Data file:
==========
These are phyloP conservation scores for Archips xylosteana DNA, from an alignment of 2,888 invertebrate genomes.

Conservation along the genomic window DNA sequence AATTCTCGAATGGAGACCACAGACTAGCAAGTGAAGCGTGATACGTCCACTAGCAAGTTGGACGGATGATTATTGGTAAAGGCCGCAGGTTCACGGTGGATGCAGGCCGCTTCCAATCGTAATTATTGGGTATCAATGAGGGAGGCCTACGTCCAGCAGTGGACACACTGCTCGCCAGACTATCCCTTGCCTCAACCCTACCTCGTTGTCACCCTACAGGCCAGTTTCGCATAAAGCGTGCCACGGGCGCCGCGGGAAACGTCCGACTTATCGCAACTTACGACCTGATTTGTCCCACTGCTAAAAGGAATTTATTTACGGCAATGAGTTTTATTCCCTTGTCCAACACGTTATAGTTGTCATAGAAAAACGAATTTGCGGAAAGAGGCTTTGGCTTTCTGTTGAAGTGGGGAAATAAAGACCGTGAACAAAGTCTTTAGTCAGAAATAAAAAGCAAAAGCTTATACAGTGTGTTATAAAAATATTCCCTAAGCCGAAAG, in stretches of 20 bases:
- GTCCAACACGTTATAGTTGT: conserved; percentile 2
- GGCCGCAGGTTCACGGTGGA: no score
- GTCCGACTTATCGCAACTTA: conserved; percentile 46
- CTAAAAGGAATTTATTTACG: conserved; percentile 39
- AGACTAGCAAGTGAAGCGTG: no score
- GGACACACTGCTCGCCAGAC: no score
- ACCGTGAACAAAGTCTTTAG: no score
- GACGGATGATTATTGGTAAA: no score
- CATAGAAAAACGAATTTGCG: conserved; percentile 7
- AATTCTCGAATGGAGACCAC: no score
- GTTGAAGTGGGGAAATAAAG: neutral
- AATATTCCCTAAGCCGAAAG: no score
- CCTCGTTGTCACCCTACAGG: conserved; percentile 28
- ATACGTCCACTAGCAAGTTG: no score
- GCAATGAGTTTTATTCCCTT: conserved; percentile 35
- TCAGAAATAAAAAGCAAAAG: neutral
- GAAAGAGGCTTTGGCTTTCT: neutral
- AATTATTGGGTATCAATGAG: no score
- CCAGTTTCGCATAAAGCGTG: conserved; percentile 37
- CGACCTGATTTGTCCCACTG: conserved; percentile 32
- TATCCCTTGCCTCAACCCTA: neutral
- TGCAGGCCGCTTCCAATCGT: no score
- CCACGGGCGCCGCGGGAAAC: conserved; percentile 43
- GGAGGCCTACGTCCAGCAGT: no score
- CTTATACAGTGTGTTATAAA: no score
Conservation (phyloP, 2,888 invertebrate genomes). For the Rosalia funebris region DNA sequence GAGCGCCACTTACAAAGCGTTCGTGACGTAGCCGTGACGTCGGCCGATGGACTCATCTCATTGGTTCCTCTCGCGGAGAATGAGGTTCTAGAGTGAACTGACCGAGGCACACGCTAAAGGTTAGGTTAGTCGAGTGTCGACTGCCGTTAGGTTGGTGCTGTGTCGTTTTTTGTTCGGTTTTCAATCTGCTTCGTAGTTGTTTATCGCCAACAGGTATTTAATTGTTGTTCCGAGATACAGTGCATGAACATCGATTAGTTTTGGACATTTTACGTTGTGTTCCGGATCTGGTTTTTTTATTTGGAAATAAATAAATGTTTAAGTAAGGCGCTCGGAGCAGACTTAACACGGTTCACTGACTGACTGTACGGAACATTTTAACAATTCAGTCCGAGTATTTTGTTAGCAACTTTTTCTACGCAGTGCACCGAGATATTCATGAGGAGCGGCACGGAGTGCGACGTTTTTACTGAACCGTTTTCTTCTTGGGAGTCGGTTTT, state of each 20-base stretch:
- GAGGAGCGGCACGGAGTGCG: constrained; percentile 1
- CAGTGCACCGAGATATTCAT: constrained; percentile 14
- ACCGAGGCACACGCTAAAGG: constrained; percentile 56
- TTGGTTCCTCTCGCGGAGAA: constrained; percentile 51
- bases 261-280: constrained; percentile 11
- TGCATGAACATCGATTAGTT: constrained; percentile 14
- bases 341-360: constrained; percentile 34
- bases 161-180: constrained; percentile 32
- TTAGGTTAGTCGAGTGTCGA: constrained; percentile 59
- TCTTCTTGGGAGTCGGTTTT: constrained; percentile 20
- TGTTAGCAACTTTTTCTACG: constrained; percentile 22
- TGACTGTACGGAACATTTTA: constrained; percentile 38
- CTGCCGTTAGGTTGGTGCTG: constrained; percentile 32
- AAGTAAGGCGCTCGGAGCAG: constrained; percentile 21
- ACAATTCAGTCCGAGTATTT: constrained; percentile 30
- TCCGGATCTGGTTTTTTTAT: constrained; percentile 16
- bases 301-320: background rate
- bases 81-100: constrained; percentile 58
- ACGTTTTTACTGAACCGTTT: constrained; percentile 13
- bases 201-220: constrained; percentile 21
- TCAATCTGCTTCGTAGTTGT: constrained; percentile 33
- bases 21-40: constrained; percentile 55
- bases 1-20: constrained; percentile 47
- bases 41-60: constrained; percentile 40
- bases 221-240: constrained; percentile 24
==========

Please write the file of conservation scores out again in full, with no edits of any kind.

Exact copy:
These are phyloP conservation scores for Archips xylosteana DNA, from an alignment of 2,888 invertebrate genomes.

Conservation along the genomic window DNA sequence AATTCTCGAATGGAGACCACAGACTAGCAAGTGAAGCGTGATACGTCCACTAGCAAGTTGGACGGATGATTATTGGTAAAGGCCGCAGGTTCACGGTGGATGCAGGCCGCTTCCAATCGTAATTATTGGGTATCAATGAGGGAGGCCTACGTCCAGCAGTGGACACACTGCTCGCCAGACTATCCCTTGCCTCAACCCTACCTCGTTGTCACCCTACAGGCCAGTTTCGCATAAAGCGTGCCACGGGCGCCGCGGGAAACGTCCGACTTATCGCAACTTACGACCTGATTTGTCCCACTGCTAAAAGGAATTTATTTACGGCAATGAGTTTTATTCCCTTGTCCAACACGTTATAGTTGTCATAGAAAAACGAATTTGCGGAAAGAGGCTTTGGCTTTCTGTTGAAGTGGGGAAATAAAGACCGTGAACAAAGTCTTTAGTCAGAAATAAAAAGCAAAAGCTTATACAGTGTGTTATAAAAATATTCCCTAAGCCGAAAG, in stretches of 20 bases:
- GTCCAACACGTTATAGTTGT: conserved; percentile 2
- GGCCGCAGGTTCACGGTGGA: no score
- GTCCGACTTATCGCAACTTA: conserved; percentile 46
- CTAAAAGGAATTTATTTACG: conserved; percentile 39
- AGACTAGCAAGTGAAGCGTG: no score
- GGACACACTGCTCGCCAGAC: no score
- ACCGTGAACAAAGTCTTTAG: no score
- GACGGATGATTATTGGTAAA: no score
- CATAGAAAAACGAATTTGCG: conserved; percentile 7
- AATTCTCGAATGGAGACCAC: no score
- GTTGAAGTGGGGAAATAAAG: neutral
- AATATTCCCTAAGCCGAAAG: no score
- CCTCGTTGTCACCCTACAGG: conserved; percentile 28
- ATACGTCCACTAGCAAGTTG: no score
- GCAATGAGTTTTATTCCCTT: conserved; percentile 35
- TCAGAAATAAAAAGCAAAAG: neutral
- GAAAGAGGCTTTGGCTTTCT: neutral
- AATTATTGGGTATCAATGAG: no score
- CCAGTTTCGCATAAAGCGTG: conserved; percentile 37
- CGACCTGATTTGTCCCACTG: conserved; percentile 32
- TATCCCTTGCCTCAACCCTA: neutral
- TGCAGGCCGCTTCCAATCGT: no score
- CCACGGGCGCCGCGGGAAAC: conserved; percentile 43
- GGAGGCCTACGTCCAGCAGT: no score
- CTTATACAGTGTGTTATAAA: no score
Conservation (phyloP, 2,888 invertebrate genomes). For the Rosalia funebris region DNA sequence GAGCGCCACTTACAAAGCGTTCGTGACGTAGCCGTGACGTCGGCCGATGGACTCATCTCATTGGTTCCTCTCGCGGAGAATGAGGTTCTAGAGTGAACTGACCGAGGCACACGCTAAAGGTTAGGTTAGTCGAGTGTCGACTGCCGTTAGGTTGGTGCTGTGTCGTTTTTTGTTCGGTTTTCAATCTGCTTCGTAGTTGTTTATCGCCAACAGGTATTTAATTGTTGTTCCGAGATACAGTGCATGAACATCGATTAGTTTTGGACATTTTACGTTGTGTTCCGGATCTGGTTTTTTTATTTGGAAATAAATAAATGTTTAAGTAAGGCGCTCGGAGCAGACTTAACACGGTTCACTGACTGACTGTACGGAACATTTTAACAATTCAGTCCGAGTATTTTGTTAGCAACTTTTTCTACGCAGTGCACCGAGATATTCATGAGGAGCGGCACGGAGTGCGACGTTTTTACTGAACCGTTTTCTTCTTGGGAGTCGGTTTT, state of each 20-base stretch:
- GAGGAGCGGCACGGAGTGCG: constrained; percentile 1
- CAGTGCACCGAGATATTCAT: constrained; percentile 14
- ACCGAGGCACACGCTAAAGG: constrained; percentile 56
- TTGGTTCCTCTCGCGGAGAA: constrained; percentile 51
- bases 261-280: constrained; percentile 11
- TGCATGAACATCGATTAGTT: constrained; percentile 14
- bases 341-360: constrained; percentile 34
- bases 161-180: constrained; percentile 32
- TTAGGTTAGTCGAGTGTCGA: constrained; percentile 59
- TCTTCTTGGGAGTCGGTTTT: constrained; percentile 20
- TGTTAGCAACTTTTTCTACG: constrained; percentile 22
- TGACTGTACGGAACATTTTA: constrained; percentile 38
- CTGCCGTTAGGTTGGTGCTG: constrained; percentile 32
- AAGTAAGGCGCTCGGAGCAG: constrained; percentile 21
- ACAATTCAGTCCGAGTATTT: constrained; percentile 30
- TCCGGATCTGGTTTTTTTAT: constrained; percentile 16
- bases 301-320: background rate
- bases 81-100: constrained; percentile 58
- ACGTTTTTACTGAACCGTTT: constrained; percentile 13
- bases 201-220: constrained; percentile 21
- TCAATCTGCTTCGTAGTTGT: constrained; percentile 33
- bases 21-40: constrained; percentile 55
- bases 1-20: constrained; percentile 47
- bases 41-60: constrained; percentile 40
- bases 221-240: constrained; percentile 24